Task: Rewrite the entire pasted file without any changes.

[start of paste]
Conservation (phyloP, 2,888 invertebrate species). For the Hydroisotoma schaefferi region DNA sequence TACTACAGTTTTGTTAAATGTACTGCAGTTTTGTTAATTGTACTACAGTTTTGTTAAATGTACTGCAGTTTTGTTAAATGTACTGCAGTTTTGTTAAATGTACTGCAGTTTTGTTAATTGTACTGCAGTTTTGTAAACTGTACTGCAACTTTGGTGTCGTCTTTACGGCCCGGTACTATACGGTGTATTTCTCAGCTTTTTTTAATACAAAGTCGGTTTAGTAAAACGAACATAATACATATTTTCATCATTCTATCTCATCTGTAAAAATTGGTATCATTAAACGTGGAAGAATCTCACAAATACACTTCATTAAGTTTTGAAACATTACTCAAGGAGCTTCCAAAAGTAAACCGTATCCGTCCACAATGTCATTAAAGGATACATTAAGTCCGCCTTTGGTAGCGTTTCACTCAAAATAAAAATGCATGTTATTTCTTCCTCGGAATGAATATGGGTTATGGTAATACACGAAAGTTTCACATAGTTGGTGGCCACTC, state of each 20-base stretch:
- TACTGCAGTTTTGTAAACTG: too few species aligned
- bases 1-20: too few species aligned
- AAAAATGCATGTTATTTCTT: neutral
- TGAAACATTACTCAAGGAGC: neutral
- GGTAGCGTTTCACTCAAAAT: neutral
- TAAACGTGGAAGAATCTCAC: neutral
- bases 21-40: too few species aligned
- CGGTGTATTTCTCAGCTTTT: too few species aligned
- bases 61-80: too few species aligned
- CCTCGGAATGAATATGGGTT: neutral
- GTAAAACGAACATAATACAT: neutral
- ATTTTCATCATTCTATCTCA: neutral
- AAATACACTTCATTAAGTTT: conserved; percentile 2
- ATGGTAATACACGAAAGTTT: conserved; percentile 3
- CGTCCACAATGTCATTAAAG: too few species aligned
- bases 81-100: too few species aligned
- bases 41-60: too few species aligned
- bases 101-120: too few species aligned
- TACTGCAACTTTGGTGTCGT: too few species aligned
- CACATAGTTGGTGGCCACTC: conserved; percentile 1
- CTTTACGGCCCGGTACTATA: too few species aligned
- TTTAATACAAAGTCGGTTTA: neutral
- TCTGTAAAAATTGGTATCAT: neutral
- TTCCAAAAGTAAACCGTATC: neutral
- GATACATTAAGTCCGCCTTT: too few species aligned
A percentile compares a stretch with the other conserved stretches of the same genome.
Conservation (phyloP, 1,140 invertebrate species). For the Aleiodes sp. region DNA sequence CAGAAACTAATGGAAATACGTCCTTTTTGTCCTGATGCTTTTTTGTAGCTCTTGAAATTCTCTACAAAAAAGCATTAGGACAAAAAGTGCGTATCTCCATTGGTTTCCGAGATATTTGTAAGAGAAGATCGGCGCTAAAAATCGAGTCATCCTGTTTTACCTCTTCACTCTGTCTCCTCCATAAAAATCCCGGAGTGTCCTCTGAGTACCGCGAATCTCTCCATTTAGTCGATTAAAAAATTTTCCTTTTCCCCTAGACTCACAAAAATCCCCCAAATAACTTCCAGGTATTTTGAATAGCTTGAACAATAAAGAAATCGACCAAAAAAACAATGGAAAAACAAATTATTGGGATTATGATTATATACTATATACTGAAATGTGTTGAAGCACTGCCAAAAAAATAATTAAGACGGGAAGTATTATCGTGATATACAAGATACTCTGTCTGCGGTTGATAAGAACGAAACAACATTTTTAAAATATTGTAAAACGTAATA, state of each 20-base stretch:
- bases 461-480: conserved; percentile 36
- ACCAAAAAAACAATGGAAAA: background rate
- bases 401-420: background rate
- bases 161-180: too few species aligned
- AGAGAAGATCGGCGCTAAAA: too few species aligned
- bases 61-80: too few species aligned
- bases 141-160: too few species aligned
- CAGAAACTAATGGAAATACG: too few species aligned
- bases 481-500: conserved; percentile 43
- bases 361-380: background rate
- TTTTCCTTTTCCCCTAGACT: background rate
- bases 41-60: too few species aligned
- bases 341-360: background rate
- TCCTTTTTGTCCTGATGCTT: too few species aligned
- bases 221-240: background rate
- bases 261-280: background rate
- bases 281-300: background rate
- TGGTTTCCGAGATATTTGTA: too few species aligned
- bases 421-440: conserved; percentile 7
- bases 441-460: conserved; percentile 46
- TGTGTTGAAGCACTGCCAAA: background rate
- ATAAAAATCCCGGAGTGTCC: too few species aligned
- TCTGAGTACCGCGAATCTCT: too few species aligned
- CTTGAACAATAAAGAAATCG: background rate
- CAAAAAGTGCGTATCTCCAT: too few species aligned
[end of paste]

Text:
Conservation (phyloP, 2,888 invertebrate species). For the Hydroisotoma schaefferi region DNA sequence TACTACAGTTTTGTTAAATGTACTGCAGTTTTGTTAATTGTACTACAGTTTTGTTAAATGTACTGCAGTTTTGTTAAATGTACTGCAGTTTTGTTAAATGTACTGCAGTTTTGTTAATTGTACTGCAGTTTTGTAAACTGTACTGCAACTTTGGTGTCGTCTTTACGGCCCGGTACTATACGGTGTATTTCTCAGCTTTTTTTAATACAAAGTCGGTTTAGTAAAACGAACATAATACATATTTTCATCATTCTATCTCATCTGTAAAAATTGGTATCATTAAACGTGGAAGAATCTCACAAATACACTTCATTAAGTTTTGAAACATTACTCAAGGAGCTTCCAAAAGTAAACCGTATCCGTCCACAATGTCATTAAAGGATACATTAAGTCCGCCTTTGGTAGCGTTTCACTCAAAATAAAAATGCATGTTATTTCTTCCTCGGAATGAATATGGGTTATGGTAATACACGAAAGTTTCACATAGTTGGTGGCCACTC, state of each 20-base stretch:
- TACTGCAGTTTTGTAAACTG: too few species aligned
- bases 1-20: too few species aligned
- AAAAATGCATGTTATTTCTT: neutral
- TGAAACATTACTCAAGGAGC: neutral
- GGTAGCGTTTCACTCAAAAT: neutral
- TAAACGTGGAAGAATCTCAC: neutral
- bases 21-40: too few species aligned
- CGGTGTATTTCTCAGCTTTT: too few species aligned
- bases 61-80: too few species aligned
- CCTCGGAATGAATATGGGTT: neutral
- GTAAAACGAACATAATACAT: neutral
- ATTTTCATCATTCTATCTCA: neutral
- AAATACACTTCATTAAGTTT: conserved; percentile 2
- ATGGTAATACACGAAAGTTT: conserved; percentile 3
- CGTCCACAATGTCATTAAAG: too few species aligned
- bases 81-100: too few species aligned
- bases 41-60: too few species aligned
- bases 101-120: too few species aligned
- TACTGCAACTTTGGTGTCGT: too few species aligned
- CACATAGTTGGTGGCCACTC: conserved; percentile 1
- CTTTACGGCCCGGTACTATA: too few species aligned
- TTTAATACAAAGTCGGTTTA: neutral
- TCTGTAAAAATTGGTATCAT: neutral
- TTCCAAAAGTAAACCGTATC: neutral
- GATACATTAAGTCCGCCTTT: too few species aligned
A percentile compares a stretch with the other conserved stretches of the same genome.
Conservation (phyloP, 1,140 invertebrate species). For the Aleiodes sp. region DNA sequence CAGAAACTAATGGAAATACGTCCTTTTTGTCCTGATGCTTTTTTGTAGCTCTTGAAATTCTCTACAAAAAAGCATTAGGACAAAAAGTGCGTATCTCCATTGGTTTCCGAGATATTTGTAAGAGAAGATCGGCGCTAAAAATCGAGTCATCCTGTTTTACCTCTTCACTCTGTCTCCTCCATAAAAATCCCGGAGTGTCCTCTGAGTACCGCGAATCTCTCCATTTAGTCGATTAAAAAATTTTCCTTTTCCCCTAGACTCACAAAAATCCCCCAAATAACTTCCAGGTATTTTGAATAGCTTGAACAATAAAGAAATCGACCAAAAAAACAATGGAAAAACAAATTATTGGGATTATGATTATATACTATATACTGAAATGTGTTGAAGCACTGCCAAAAAAATAATTAAGACGGGAAGTATTATCGTGATATACAAGATACTCTGTCTGCGGTTGATAAGAACGAAACAACATTTTTAAAATATTGTAAAACGTAATA, state of each 20-base stretch:
- bases 461-480: conserved; percentile 36
- ACCAAAAAAACAATGGAAAA: background rate
- bases 401-420: background rate
- bases 161-180: too few species aligned
- AGAGAAGATCGGCGCTAAAA: too few species aligned
- bases 61-80: too few species aligned
- bases 141-160: too few species aligned
- CAGAAACTAATGGAAATACG: too few species aligned
- bases 481-500: conserved; percentile 43
- bases 361-380: background rate
- TTTTCCTTTTCCCCTAGACT: background rate
- bases 41-60: too few species aligned
- bases 341-360: background rate
- TCCTTTTTGTCCTGATGCTT: too few species aligned
- bases 221-240: background rate
- bases 261-280: background rate
- bases 281-300: background rate
- TGGTTTCCGAGATATTTGTA: too few species aligned
- bases 421-440: conserved; percentile 7
- bases 441-460: conserved; percentile 46
- TGTGTTGAAGCACTGCCAAA: background rate
- ATAAAAATCCCGGAGTGTCC: too few species aligned
- TCTGAGTACCGCGAATCTCT: too few species aligned
- CTTGAACAATAAAGAAATCG: background rate
- CAAAAAGTGCGTATCTCCAT: too few species aligned